In 2 days’ time my eldest child will be sitting the academic part of her 11+ exam, along with hundreds of other kids.
She sat the music part of the test a couple of days ago, on Tuesday.
To be honest, I’ll just be glad when it’s all over; it’s been a long, hard haul.
Compared to a lot of families in this area, we’ve been pretty laid back in our approach. Yes, we’ve used a tutor, but only for a year. A lot of children around here have had a tutor since they started Junior school.
We had no problem justifying a tutor as our attempts to go through the material with her ourselves were short lived. We were lucky if we lasted 5 minutes before World War 3 broke out at our kitchen table. And we figured even if she didn’t get into the school we were aiming for, it wouldn’t do any harm for her to have some extra maths work for a year. The topics she’s covered over the last 12 month s are actually the work she’ll be doing in class this year, so she should find Year 6 pretty cruisey.
DD1 is academically and musically inclined, and her teachers have no doubt she’d hold her own in a grammar school. The trouble is that we aren’t in a grammar school area, so the only schools we can apply to are the superselectives or independents.
Most of the grammar options are at least an hour away. After a little thought, we decided this was too far for DD to travel as there is no direct transport link; she’d have to take a mixture of buses/coaches and trains. I’m sure DD would be fine getting to school and back on her own, but I worried about how I’d cope if she had to be picked up from school by me for some reason. And getting her double bass there was likely to be a nightmare.
We did have a quick glimpse at the local independent schools; we are surrounded by them. But I don’t really believe in private schools in principal, and remain unconvinced that private schools give you that much of an academic head start these days, if you have a decent state school and supportive parents. With our income, it’s unlikely we’d get more than a 25% bursary for a private school, and we’d have to give up our holidays and a lot of luxuries to put even half of our kids through. In short, we can’t really afford it.
Thirdly, we aren’t religious and weren’t prepared to even consider ‘finding god’ for the sake of a place in a good school.
And we are lucky, as we don’t really have to choose whether to pay or pray. Even if all this tutoring and preparation comes to nothing, and the chances are high it won’t, we have a perfectly good secondary school just around the corner. 70+% of the kids who attend get A-Cs grades in their GCSE’s ( including maths and English) and over 30% get A-A*s. As a fall back option, it’s a pretty good one.
In the end we picked the closest selective school to try for. It’s a bit odd in its selection policy; if you live in the Borough, it is a grammar school, but if you live in some of the surrounding postcodes (ours is one), you can apply separately for a handful of places. As you can imagine, competition for these places is extremely high. There are more than 100 girls going for each place so DD’s chances of getting in are not huge. Still, she wanted to have a go, so we got stuck into the tutoring.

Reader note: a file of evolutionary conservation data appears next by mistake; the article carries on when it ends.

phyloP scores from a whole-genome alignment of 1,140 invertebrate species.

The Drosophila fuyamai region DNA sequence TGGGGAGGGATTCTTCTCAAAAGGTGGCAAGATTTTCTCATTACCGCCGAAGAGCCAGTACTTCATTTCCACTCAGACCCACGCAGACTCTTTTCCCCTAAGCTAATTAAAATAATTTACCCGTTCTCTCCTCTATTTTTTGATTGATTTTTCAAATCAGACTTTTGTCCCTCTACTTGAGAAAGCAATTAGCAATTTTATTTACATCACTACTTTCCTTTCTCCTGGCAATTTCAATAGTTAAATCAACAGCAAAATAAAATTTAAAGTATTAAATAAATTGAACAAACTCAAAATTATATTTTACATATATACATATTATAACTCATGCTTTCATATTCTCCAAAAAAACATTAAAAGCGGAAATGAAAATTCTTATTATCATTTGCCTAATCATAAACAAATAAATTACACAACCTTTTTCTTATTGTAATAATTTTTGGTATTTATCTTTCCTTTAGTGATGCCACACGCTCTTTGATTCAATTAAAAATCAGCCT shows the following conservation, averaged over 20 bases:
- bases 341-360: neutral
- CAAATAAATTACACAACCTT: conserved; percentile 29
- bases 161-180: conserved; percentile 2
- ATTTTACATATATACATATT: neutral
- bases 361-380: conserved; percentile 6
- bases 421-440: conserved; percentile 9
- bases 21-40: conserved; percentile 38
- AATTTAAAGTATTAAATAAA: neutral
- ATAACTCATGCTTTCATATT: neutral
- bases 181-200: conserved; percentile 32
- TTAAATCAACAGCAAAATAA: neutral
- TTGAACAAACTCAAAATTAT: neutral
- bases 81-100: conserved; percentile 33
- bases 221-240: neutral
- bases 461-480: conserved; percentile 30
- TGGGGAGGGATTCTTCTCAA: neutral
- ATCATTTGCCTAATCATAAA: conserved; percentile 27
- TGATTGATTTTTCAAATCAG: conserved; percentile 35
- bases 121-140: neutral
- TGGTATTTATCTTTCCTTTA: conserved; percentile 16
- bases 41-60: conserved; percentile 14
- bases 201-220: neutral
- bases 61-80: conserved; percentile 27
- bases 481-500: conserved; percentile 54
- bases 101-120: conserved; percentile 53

At first it wasn’t too bad. Every Saturday DD would be dropped off at the tutors for an hour, and she’d have about an hours ‘homework’ to get through during the next week. She didn’t mind it; in fact she seemed to enjoy the work.
But gradually things hotted up and by the time the summer holidays rolled around, she had mock exams to contend with and was supposed to be doing a paper at least every couple of days. She was definitely less happy with the pace and we had some arguments trying to get her to knuckle down. But as far as I’m concerned, she had decided to have a crack at a place at this school, so needed to try her hardest.
DH and I probably didn’t help by dragging the kids all over the place during the holidays. DD ended up doing a lot of revising on the road, and probably did a paper every 3 days instead of every 1-2. Some of her class mates had been doing hours of revision every day…
Here she is doing a paper beside the camp waterhole in Namibia. She kept getting distracted by a very curious hornbill who was convinced her pencil case was his dinner.
But since we’ve been back home, she’s been pretty good and we’ve done a few papers a day.
Anyhow, in a couple of days it’ll all be over. We get the exam results before we apply for the schools, which should be interesting, but she won’t find out which secondary school she’s been allocated until March next year.
Until then, I’ll have my fingers crossed, but for which outcome, I’m not entirely sure.